Sirius XM Radio (NASDAQ:SIRI) capped off an impressive rally for the week, closing up 7.69 percent for a 52-week high as the good news kept rolling in for the satellite radio provider. By settling doubts about its chief executive, showing a large number of new subscribers and piggybacking on excellent auto industry news, Sirius showed the life its most adamant apologists have been expecting.
How good a week was it? Its Tuesday earnings report was close enough to encourage investors, who started the run that didn’t stop until Friday’s closing bell. The near-12 percent revenue increase was plenty for investors to feel secure in the direction the company is headed, despite coming in just below the projected revenue estimate. The full-year projections held, as the company reported an impressive 493,000 new subscribers.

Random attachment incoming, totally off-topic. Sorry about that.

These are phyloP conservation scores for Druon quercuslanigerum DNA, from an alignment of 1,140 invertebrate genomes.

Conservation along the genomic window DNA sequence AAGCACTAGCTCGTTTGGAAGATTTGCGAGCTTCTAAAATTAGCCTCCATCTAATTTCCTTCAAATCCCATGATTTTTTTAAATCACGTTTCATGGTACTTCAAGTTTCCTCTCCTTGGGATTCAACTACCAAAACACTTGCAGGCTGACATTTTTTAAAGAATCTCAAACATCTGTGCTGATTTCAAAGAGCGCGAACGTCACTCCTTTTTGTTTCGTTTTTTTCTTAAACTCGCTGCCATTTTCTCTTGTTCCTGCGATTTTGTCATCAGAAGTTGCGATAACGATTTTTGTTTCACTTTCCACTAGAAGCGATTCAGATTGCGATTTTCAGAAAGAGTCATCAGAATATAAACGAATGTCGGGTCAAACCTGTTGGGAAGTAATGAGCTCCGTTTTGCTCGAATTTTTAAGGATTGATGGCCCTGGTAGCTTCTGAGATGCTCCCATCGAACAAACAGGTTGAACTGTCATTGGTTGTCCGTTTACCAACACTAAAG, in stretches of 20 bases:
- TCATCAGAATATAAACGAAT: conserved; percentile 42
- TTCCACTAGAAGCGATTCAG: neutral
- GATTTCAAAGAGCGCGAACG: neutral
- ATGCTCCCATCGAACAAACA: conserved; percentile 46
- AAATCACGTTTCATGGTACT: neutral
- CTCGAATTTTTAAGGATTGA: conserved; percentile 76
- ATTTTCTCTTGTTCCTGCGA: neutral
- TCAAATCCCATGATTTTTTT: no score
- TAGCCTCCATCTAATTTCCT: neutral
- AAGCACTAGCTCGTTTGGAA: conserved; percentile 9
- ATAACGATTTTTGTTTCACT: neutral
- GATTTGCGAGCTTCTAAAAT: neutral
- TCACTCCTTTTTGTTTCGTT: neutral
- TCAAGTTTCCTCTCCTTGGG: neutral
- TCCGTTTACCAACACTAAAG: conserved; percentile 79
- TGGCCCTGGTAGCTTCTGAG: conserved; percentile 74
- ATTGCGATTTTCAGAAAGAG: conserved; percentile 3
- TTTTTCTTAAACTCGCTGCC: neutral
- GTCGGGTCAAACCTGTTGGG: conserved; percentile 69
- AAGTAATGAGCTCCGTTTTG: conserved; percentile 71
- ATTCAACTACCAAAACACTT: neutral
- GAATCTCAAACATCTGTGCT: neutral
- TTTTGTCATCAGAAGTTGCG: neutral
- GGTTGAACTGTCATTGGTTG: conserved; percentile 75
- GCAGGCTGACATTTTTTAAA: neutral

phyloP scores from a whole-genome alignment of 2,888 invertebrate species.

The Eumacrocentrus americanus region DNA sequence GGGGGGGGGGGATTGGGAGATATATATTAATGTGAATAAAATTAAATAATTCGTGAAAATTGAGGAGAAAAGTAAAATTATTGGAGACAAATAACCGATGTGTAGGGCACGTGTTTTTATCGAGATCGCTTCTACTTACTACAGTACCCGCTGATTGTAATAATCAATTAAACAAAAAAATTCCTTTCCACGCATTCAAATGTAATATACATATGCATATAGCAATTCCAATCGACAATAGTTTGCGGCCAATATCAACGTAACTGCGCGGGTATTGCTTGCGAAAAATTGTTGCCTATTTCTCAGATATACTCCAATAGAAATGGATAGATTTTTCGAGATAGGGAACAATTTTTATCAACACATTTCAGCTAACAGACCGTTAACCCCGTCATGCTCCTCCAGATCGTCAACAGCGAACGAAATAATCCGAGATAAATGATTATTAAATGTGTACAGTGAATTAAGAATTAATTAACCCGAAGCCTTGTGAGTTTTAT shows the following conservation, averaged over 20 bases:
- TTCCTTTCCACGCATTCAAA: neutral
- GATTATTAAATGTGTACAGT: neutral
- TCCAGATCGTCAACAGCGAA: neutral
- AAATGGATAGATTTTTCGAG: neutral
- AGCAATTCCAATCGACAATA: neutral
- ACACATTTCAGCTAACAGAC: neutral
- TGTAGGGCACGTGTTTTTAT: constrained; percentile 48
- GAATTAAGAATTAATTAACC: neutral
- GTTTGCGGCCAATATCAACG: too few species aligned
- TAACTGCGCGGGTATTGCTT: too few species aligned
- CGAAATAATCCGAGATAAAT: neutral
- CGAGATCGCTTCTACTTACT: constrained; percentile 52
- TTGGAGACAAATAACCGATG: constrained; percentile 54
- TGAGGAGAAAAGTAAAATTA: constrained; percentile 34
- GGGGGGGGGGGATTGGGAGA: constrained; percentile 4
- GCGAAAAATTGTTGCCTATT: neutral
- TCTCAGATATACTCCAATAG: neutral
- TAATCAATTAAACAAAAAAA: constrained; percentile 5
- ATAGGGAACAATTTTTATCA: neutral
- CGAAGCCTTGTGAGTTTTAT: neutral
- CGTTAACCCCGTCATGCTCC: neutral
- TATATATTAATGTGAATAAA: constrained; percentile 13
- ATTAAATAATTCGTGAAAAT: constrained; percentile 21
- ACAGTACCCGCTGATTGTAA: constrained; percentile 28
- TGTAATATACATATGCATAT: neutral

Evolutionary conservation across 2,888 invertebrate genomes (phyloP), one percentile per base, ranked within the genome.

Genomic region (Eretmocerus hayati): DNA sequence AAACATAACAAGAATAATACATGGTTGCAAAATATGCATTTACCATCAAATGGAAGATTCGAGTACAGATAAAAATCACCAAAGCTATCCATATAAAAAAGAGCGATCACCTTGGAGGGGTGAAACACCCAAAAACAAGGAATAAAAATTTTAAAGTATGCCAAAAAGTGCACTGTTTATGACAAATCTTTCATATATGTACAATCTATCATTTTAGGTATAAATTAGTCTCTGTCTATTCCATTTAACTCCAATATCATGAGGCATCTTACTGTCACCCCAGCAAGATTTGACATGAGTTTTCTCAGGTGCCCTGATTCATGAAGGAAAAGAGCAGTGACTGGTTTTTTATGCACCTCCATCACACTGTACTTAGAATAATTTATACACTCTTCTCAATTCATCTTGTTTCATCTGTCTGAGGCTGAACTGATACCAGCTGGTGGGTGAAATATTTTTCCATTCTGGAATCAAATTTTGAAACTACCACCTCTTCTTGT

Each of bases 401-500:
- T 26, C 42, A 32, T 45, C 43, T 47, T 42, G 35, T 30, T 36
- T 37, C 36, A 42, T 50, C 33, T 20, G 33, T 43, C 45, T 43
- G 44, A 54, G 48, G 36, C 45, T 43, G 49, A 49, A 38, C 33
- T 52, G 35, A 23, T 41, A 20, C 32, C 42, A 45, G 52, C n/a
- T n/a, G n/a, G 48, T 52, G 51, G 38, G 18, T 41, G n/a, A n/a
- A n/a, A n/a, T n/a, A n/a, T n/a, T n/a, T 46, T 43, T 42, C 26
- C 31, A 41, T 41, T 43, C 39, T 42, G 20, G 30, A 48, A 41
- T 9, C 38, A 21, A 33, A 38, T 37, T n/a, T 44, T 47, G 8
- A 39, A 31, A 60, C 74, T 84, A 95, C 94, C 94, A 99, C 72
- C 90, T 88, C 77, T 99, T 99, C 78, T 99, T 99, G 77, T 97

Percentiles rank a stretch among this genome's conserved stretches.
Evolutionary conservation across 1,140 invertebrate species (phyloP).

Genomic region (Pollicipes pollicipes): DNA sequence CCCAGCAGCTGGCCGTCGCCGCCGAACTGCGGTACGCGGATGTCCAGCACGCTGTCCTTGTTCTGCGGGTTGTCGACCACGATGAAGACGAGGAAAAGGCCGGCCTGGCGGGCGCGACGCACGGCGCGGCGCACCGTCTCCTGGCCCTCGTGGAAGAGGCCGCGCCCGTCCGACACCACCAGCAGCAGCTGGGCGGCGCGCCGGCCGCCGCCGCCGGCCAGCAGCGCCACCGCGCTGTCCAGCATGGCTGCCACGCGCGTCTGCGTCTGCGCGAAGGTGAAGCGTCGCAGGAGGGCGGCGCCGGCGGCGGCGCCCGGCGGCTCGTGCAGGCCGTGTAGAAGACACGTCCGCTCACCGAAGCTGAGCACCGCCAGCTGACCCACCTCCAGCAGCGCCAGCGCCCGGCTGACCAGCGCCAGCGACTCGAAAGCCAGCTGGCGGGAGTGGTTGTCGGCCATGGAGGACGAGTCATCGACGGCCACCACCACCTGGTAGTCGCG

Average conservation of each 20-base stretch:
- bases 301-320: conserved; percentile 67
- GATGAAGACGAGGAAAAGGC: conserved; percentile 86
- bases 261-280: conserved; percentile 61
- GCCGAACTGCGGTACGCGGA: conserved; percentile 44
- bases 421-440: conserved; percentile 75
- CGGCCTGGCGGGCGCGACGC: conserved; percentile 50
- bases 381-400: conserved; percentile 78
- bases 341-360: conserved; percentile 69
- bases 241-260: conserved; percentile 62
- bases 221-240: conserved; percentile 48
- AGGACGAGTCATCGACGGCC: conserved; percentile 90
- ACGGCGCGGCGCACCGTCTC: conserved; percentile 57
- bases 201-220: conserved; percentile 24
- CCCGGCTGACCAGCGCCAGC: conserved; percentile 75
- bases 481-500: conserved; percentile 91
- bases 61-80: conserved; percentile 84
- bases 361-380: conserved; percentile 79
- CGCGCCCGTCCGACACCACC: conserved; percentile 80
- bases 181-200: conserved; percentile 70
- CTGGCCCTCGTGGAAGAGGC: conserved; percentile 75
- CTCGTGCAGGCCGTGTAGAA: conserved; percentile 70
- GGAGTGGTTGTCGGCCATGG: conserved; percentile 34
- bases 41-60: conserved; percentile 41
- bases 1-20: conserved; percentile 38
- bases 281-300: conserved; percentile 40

In another bit of positive news, CEO Jim Meyer has lost the interim designation and will act as chief executive on a permanent basis with the blessing of Liberty Media (NASDAQ:LMCA), the parent company of Sirius. As a period of growth appears ahead for the company, there will be no leadership distractions to concern investors. The third piece of news surrounded the auto industry’s continued rebound. All the major automakers are showing an uptick in sales, which means 44 percent of the high volume of new cars will likely become Sirius subscribers…
April auto sales were up 100,000 cars compared to 2012 figures, making projections for the year somewhere around 15 million automobiles. Using the percentage of cars equipped with Sirius (about two-thirds) and the number of subscribers typically gained following a free trial (between 43 and 46 percent), Sirius could see new subscriber figures in the millions from the cars sold throughout 2013, if projections hold.
More opportunities are available in newer used cars featuring Sirius. With price points just over $14, Sirius packages are proving to be palatable to a consumer base interested in unlimited choices in music, talk radio and sports programming. In reality, there is little competition at the moment to stop Sirius from advancing further.